“Son, we’re in trouble. Chiang Kai-shek has just flown to Taiwan with his family and his money.”
Those words from my father in January 1949, when I was seven, were my introduction to an early crash course on the importance of freedom of religion and conscience. We were living in what was then Nanking, the capital of the Western-supported National Republic of China. Following the generalissimo’s flight, it was only a matter of weeks before the Red Army captured the city, Mao moved the capital of China back to Beijing, and his Communist regime began its reign of terror, including the vicious persecution of Christians.
Earlier, as a small boy, I had been bored to death as I endured church services and sermons, which were growing longer and longer each week, only to be told that the pastors were planning for the dire persecution that lay ahead. They were laying down all the foundational teaching they could in order to prepare their people for whatever was coming.
And come it did.
It was one of the most vicious, brutal, and systematic persecutions in the history of the Christian church, yet one in which the faith of the Christians prevailed gloriously and the church in China grew exponentially—as it will again, despite the brutality-cum-sophistication of the current persecution under Xi Jinping.
From that day on, the lesson has been branded on my heart: freedom of religion and conscience is a precious, foundational, and indispensable right, and we must never take it for granted.
It is no casual matter. It is not merely an abstract principle or parchment right. Lying at the heart of the freedom to be human and to be faithful, it is ultimately a matter of life and death for millions of people in our world—and not only for Christians but for people of almost every faith.
Truly, we can declare with a ringing conviction that freedom of religion and conscience is the “first freedom” and a foundational human right, a principle and a protection that every lover of freedom and justice, and certainly every follower of Jesus, should understand, promote, and defend as critical and priceless.
Weighing the Stakes
Humanity now faces one of the most extraordinary moments we have ever encountered in the long story of our existence on planet earth. For today, we humans stand “post-Auschwitz,” “post-Hiroshima,” and “pre-Singularity,” and we must answer to ourselves what we mean when we call ourselves “human.”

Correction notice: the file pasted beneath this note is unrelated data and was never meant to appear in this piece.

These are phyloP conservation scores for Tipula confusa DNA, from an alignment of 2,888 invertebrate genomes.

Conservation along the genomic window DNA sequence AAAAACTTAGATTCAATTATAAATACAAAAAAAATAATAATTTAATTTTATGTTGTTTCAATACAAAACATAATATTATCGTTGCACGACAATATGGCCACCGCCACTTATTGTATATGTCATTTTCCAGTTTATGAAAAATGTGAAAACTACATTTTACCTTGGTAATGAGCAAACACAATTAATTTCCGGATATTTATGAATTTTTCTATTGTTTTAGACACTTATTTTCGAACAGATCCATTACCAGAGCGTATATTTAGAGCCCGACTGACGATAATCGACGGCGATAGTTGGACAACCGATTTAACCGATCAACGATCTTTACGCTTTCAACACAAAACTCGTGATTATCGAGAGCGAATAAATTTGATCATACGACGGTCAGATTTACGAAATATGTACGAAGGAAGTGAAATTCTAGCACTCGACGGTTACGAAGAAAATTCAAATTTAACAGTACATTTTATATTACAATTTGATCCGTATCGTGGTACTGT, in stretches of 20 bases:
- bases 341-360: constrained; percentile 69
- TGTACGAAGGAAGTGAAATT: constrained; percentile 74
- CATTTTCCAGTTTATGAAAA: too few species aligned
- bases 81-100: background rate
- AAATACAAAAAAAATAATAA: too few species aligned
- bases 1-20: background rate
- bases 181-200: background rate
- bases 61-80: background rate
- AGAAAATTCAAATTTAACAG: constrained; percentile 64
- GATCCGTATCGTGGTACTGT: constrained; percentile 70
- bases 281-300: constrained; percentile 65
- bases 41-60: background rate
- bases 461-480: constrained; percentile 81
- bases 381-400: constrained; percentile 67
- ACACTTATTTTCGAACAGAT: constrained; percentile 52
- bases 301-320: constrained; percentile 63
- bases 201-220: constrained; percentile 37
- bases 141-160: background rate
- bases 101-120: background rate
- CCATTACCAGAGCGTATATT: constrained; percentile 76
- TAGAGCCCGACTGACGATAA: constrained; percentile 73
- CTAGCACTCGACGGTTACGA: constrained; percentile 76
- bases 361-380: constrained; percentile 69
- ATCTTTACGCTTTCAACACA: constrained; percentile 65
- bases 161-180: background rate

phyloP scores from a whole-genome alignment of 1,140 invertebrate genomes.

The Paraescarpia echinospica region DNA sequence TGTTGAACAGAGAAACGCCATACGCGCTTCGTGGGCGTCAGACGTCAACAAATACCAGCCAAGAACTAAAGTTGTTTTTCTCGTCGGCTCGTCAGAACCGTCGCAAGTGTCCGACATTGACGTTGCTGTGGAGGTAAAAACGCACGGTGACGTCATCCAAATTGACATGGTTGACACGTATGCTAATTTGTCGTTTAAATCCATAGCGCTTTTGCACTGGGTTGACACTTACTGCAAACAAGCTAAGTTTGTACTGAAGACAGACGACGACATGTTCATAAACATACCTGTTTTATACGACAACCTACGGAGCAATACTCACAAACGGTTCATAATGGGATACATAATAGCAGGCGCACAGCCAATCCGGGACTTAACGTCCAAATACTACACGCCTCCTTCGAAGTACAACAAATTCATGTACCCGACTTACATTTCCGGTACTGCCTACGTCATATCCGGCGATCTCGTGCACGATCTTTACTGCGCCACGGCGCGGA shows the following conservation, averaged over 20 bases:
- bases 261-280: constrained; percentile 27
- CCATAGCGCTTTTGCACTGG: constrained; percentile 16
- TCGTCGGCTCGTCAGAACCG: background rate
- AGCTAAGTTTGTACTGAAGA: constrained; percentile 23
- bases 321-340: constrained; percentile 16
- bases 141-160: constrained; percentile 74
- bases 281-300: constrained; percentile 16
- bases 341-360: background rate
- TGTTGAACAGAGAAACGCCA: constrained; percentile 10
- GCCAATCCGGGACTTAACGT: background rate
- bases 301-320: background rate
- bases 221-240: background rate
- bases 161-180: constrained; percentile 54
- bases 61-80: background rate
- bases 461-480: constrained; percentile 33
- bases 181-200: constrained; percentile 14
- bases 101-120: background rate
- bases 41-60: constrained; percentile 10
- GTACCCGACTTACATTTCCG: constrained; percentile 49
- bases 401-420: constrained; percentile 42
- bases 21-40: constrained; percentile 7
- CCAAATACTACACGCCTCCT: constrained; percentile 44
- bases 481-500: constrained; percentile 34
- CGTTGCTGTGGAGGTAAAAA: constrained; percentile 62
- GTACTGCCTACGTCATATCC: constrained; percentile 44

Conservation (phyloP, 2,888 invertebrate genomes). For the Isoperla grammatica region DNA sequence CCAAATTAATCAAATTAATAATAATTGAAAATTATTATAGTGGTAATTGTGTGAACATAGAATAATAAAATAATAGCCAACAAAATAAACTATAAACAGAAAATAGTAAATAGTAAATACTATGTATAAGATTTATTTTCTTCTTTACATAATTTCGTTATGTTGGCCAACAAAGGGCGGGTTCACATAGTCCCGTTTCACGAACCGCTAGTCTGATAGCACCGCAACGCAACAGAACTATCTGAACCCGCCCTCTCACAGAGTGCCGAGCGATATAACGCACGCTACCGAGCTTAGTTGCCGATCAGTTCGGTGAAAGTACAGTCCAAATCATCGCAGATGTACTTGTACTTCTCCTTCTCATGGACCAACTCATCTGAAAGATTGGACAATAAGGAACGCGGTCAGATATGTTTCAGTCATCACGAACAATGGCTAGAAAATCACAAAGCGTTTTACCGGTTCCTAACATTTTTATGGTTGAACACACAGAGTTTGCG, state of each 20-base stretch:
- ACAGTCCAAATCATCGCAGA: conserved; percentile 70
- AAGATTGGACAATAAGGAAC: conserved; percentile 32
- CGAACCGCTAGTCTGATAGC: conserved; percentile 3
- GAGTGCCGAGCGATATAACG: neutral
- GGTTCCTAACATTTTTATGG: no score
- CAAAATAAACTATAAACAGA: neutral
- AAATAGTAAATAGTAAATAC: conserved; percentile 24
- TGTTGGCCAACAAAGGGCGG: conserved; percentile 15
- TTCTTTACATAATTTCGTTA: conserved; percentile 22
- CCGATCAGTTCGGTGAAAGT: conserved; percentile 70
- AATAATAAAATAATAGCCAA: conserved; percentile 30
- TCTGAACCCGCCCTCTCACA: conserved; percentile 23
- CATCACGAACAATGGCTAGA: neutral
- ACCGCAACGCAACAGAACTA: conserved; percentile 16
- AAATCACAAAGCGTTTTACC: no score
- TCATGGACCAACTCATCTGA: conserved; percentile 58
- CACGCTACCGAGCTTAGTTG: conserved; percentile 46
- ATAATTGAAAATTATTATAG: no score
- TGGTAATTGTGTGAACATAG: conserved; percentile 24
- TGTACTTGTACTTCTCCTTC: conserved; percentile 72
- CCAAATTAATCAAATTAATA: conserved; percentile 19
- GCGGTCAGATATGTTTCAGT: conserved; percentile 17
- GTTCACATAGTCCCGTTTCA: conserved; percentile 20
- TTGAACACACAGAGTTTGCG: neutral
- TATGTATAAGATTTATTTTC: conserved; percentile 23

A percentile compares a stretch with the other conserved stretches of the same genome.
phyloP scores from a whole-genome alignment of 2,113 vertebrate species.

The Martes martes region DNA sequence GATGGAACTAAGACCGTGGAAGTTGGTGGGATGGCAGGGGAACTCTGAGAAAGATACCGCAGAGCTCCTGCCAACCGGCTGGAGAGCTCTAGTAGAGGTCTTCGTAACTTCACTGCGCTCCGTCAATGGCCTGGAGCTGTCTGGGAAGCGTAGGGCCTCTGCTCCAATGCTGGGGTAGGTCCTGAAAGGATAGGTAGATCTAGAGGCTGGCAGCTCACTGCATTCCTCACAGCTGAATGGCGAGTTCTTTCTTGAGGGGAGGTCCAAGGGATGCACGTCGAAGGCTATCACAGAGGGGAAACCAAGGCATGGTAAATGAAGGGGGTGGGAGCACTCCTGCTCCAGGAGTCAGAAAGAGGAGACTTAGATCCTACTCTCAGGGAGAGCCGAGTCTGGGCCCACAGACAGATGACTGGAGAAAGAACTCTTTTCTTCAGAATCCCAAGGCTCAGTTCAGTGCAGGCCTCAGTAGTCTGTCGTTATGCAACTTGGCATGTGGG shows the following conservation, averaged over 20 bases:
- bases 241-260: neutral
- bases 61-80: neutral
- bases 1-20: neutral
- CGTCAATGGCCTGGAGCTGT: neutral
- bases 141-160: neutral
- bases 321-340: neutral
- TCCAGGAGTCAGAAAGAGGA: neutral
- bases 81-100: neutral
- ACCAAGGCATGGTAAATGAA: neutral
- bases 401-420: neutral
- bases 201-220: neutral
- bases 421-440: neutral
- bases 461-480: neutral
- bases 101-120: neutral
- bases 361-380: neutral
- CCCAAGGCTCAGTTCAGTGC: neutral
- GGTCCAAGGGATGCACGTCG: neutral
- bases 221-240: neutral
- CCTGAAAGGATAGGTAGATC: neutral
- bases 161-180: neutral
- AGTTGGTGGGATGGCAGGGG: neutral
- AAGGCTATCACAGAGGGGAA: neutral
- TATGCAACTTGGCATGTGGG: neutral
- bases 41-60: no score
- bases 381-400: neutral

“Post-Auschwitz” means that we have to answer the question, “What does it say of us that those who carried out these monstrous crimes against humanity were the same species we are?”
“Post-Hiroshima” and the later nuclear defense of the doctrine of Mutually Assured Destruction (MAD for short) means that we have to ask ourselves, “What does it say of us that our safest defense against the threats of a menacing Other is a counterthreat to destroy them entirely and even to destroy many of our fellow humans and much of the earth that is our home?”
And “pre-Singularity” means that we have to explore the question, “What has brought us to the point where we pursue progress and seek salvation through technology, even though the price of this salvation and progress is a vision of humanity that would be unrecognizable, if not repellent to almost all human beings up until now?”
These are titanic questions, but the basic challenge facing our generation is simple: in the words of the great Jewish leader, Rabbi Lord Jonathan Sacks, the former chief rabbi of Great Britain,
Can we make, on earth, a social order not based on the transactions of power but on respect for the human person—each person—as ‘the image of God’?
And, I would add, as we attempt to do that in today’s advanced modern world, can we transform people long enervated by ancient and modern forms of deference, passivity, dependency, and victimhood into members of society and citizens of nations with a capacity for freedom, responsibility, initiative, enterprise, and justice?
That prospect is easy to state but hard to bring about. There is no question that a thicket of questions and controversy now surrounds each of the ideas just mentioned—human dignity, freedom, responsibility, equality, justice, peace, and stability. But no issue is more crucial to them all and to the human future than the human understanding of humanity, and no principle is more critical to this issue than freedom of religion and conscience. Hence this book, Set Free: Restoring Religious Freedom for All, setting out the importance of this principle, and my privilege in introducing it.
Editor’s note: Read Os Guinness’ full chapter in the new book, Set Free: Restoring Religious Freedom for All (Abilene Christian University Press). Pre-order the book in the IFWE bookstore by 11/11/19 and save 30%!
What others are saying about Set Free:
“a collection of superb essays speaking to one of the most pressing moral and civil issues of our time.”
– Timothy George, research professor at Beeson Divinity School of Samford University and general editor of the 28-volume Reformation Commentary on Scripture